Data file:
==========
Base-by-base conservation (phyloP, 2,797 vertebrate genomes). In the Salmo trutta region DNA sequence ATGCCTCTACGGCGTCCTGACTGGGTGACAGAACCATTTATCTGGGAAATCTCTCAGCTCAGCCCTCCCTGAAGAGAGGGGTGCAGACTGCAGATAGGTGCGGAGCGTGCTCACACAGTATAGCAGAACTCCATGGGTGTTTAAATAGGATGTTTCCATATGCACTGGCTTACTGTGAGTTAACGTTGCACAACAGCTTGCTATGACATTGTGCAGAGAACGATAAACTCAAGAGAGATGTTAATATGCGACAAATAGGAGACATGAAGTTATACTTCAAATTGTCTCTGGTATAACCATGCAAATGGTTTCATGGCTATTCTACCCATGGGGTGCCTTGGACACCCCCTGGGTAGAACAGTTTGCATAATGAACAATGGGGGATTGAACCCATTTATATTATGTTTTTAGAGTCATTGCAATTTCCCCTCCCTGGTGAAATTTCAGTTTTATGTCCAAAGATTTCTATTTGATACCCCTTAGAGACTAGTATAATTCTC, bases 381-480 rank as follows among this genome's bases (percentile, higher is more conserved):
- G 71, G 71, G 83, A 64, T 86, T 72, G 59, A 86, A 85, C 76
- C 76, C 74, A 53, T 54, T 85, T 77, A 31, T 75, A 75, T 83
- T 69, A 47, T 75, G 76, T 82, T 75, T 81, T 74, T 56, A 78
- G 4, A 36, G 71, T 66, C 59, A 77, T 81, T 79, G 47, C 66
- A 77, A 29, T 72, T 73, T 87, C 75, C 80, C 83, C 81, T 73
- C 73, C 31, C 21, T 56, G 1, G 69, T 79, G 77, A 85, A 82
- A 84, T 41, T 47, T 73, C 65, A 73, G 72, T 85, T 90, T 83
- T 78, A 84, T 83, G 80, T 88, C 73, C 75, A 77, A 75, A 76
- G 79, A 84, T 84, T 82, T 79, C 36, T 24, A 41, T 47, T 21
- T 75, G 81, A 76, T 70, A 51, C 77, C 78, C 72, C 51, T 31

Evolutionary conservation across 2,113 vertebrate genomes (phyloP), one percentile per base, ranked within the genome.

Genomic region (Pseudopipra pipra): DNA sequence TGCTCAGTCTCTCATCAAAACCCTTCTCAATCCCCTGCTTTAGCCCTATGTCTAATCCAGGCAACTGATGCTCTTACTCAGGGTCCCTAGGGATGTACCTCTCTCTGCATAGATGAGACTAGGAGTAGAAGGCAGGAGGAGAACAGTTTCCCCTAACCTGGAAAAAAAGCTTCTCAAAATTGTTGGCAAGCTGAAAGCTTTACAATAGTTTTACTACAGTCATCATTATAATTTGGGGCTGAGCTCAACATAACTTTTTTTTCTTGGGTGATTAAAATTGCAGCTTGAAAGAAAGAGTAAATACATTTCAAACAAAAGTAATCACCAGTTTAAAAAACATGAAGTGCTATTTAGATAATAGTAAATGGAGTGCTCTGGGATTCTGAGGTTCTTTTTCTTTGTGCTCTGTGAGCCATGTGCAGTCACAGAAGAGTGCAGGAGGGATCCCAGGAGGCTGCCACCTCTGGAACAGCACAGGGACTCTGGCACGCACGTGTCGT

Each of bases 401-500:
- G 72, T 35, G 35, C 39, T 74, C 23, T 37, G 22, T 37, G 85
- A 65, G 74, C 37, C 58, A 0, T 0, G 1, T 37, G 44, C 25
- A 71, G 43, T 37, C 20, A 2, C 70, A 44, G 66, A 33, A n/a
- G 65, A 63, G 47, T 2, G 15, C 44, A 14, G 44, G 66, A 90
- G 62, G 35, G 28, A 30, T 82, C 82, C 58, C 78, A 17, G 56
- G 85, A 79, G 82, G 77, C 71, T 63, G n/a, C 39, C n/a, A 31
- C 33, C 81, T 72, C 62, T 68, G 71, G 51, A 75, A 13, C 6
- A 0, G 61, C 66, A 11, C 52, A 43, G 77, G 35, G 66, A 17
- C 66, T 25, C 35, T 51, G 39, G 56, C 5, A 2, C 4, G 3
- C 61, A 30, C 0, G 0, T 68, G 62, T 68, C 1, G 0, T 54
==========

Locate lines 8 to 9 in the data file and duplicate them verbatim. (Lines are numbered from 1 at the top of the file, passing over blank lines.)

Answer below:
- A 84, T 41, T 47, T 73, C 65, A 73, G 72, T 85, T 90, T 83
- T 78, A 84, T 83, G 80, T 88, C 73, C 75, A 77, A 75, A 76